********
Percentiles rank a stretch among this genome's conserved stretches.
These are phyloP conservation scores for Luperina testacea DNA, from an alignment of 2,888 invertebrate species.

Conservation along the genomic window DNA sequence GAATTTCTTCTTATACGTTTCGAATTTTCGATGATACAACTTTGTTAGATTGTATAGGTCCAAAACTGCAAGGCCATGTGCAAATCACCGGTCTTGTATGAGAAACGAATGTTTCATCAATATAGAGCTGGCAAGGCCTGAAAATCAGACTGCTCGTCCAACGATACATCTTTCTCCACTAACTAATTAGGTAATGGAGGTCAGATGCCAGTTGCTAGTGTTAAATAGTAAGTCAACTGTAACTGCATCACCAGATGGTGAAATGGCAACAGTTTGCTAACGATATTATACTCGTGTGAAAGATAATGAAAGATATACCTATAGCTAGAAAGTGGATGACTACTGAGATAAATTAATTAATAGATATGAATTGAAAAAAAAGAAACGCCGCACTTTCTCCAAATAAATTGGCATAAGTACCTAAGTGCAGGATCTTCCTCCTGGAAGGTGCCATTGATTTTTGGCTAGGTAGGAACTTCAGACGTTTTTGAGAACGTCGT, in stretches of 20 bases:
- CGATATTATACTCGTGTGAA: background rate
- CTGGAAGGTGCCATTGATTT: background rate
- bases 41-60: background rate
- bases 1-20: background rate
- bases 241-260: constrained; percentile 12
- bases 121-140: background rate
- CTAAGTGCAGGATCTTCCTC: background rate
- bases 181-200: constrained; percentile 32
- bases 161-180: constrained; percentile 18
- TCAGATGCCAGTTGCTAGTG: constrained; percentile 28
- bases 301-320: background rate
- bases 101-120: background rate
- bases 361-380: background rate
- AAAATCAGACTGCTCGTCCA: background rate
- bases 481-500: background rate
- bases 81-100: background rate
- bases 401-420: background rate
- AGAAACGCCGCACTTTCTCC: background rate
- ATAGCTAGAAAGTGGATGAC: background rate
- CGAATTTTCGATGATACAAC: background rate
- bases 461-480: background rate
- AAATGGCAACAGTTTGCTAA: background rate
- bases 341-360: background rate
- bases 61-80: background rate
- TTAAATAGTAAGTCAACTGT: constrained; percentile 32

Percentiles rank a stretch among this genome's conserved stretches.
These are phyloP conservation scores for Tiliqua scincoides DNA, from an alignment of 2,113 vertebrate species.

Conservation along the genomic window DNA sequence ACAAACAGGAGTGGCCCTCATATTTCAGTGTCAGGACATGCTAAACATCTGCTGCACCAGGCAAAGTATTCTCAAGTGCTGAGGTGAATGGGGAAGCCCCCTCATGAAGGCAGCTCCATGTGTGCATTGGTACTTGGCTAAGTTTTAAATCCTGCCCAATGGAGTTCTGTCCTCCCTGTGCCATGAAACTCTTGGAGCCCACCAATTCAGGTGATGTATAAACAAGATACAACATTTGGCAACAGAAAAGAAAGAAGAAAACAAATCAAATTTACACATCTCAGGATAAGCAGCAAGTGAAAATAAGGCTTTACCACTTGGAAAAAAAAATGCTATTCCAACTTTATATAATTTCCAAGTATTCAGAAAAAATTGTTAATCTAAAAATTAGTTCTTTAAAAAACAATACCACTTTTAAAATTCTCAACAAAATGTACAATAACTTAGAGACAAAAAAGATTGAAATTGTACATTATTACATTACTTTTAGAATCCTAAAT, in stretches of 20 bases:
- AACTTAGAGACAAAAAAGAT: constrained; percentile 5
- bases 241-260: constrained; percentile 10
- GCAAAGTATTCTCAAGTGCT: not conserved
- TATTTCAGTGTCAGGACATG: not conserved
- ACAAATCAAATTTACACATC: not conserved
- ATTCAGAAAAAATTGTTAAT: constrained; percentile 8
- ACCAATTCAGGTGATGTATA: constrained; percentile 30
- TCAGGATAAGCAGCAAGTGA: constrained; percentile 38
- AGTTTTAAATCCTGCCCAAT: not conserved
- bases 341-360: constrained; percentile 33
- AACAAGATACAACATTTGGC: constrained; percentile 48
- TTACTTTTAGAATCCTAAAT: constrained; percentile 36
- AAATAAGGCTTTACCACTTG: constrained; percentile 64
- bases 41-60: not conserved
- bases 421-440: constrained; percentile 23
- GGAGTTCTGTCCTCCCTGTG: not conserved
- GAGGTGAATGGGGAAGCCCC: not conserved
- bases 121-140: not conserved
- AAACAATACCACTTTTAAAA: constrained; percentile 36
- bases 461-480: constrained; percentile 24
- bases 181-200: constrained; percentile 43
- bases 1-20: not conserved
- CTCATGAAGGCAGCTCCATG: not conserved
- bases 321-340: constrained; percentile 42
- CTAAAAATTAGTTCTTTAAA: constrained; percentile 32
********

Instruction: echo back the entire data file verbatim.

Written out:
Percentiles rank a stretch among this genome's conserved stretches.
These are phyloP conservation scores for Luperina testacea DNA, from an alignment of 2,888 invertebrate species.

Conservation along the genomic window DNA sequence GAATTTCTTCTTATACGTTTCGAATTTTCGATGATACAACTTTGTTAGATTGTATAGGTCCAAAACTGCAAGGCCATGTGCAAATCACCGGTCTTGTATGAGAAACGAATGTTTCATCAATATAGAGCTGGCAAGGCCTGAAAATCAGACTGCTCGTCCAACGATACATCTTTCTCCACTAACTAATTAGGTAATGGAGGTCAGATGCCAGTTGCTAGTGTTAAATAGTAAGTCAACTGTAACTGCATCACCAGATGGTGAAATGGCAACAGTTTGCTAACGATATTATACTCGTGTGAAAGATAATGAAAGATATACCTATAGCTAGAAAGTGGATGACTACTGAGATAAATTAATTAATAGATATGAATTGAAAAAAAAGAAACGCCGCACTTTCTCCAAATAAATTGGCATAAGTACCTAAGTGCAGGATCTTCCTCCTGGAAGGTGCCATTGATTTTTGGCTAGGTAGGAACTTCAGACGTTTTTGAGAACGTCGT, in stretches of 20 bases:
- CGATATTATACTCGTGTGAA: background rate
- CTGGAAGGTGCCATTGATTT: background rate
- bases 41-60: background rate
- bases 1-20: background rate
- bases 241-260: constrained; percentile 12
- bases 121-140: background rate
- CTAAGTGCAGGATCTTCCTC: background rate
- bases 181-200: constrained; percentile 32
- bases 161-180: constrained; percentile 18
- TCAGATGCCAGTTGCTAGTG: constrained; percentile 28
- bases 301-320: background rate
- bases 101-120: background rate
- bases 361-380: background rate
- AAAATCAGACTGCTCGTCCA: background rate
- bases 481-500: background rate
- bases 81-100: background rate
- bases 401-420: background rate
- AGAAACGCCGCACTTTCTCC: background rate
- ATAGCTAGAAAGTGGATGAC: background rate
- CGAATTTTCGATGATACAAC: background rate
- bases 461-480: background rate
- AAATGGCAACAGTTTGCTAA: background rate
- bases 341-360: background rate
- bases 61-80: background rate
- TTAAATAGTAAGTCAACTGT: constrained; percentile 32

Percentiles rank a stretch among this genome's conserved stretches.
These are phyloP conservation scores for Tiliqua scincoides DNA, from an alignment of 2,113 vertebrate species.

Conservation along the genomic window DNA sequence ACAAACAGGAGTGGCCCTCATATTTCAGTGTCAGGACATGCTAAACATCTGCTGCACCAGGCAAAGTATTCTCAAGTGCTGAGGTGAATGGGGAAGCCCCCTCATGAAGGCAGCTCCATGTGTGCATTGGTACTTGGCTAAGTTTTAAATCCTGCCCAATGGAGTTCTGTCCTCCCTGTGCCATGAAACTCTTGGAGCCCACCAATTCAGGTGATGTATAAACAAGATACAACATTTGGCAACAGAAAAGAAAGAAGAAAACAAATCAAATTTACACATCTCAGGATAAGCAGCAAGTGAAAATAAGGCTTTACCACTTGGAAAAAAAAATGCTATTCCAACTTTATATAATTTCCAAGTATTCAGAAAAAATTGTTAATCTAAAAATTAGTTCTTTAAAAAACAATACCACTTTTAAAATTCTCAACAAAATGTACAATAACTTAGAGACAAAAAAGATTGAAATTGTACATTATTACATTACTTTTAGAATCCTAAAT, in stretches of 20 bases:
- AACTTAGAGACAAAAAAGAT: constrained; percentile 5
- bases 241-260: constrained; percentile 10
- GCAAAGTATTCTCAAGTGCT: not conserved
- TATTTCAGTGTCAGGACATG: not conserved
- ACAAATCAAATTTACACATC: not conserved
- ATTCAGAAAAAATTGTTAAT: constrained; percentile 8
- ACCAATTCAGGTGATGTATA: constrained; percentile 30
- TCAGGATAAGCAGCAAGTGA: constrained; percentile 38
- AGTTTTAAATCCTGCCCAAT: not conserved
- bases 341-360: constrained; percentile 33
- AACAAGATACAACATTTGGC: constrained; percentile 48
- TTACTTTTAGAATCCTAAAT: constrained; percentile 36
- AAATAAGGCTTTACCACTTG: constrained; percentile 64
- bases 41-60: not conserved
- bases 421-440: constrained; percentile 23
- GGAGTTCTGTCCTCCCTGTG: not conserved
- GAGGTGAATGGGGAAGCCCC: not conserved
- bases 121-140: not conserved
- AAACAATACCACTTTTAAAA: constrained; percentile 36
- bases 461-480: constrained; percentile 24
- bases 181-200: constrained; percentile 43
- bases 1-20: not conserved
- CTCATGAAGGCAGCTCCATG: not conserved
- bases 321-340: constrained; percentile 42
- CTAAAAATTAGTTCTTTAAA: constrained; percentile 32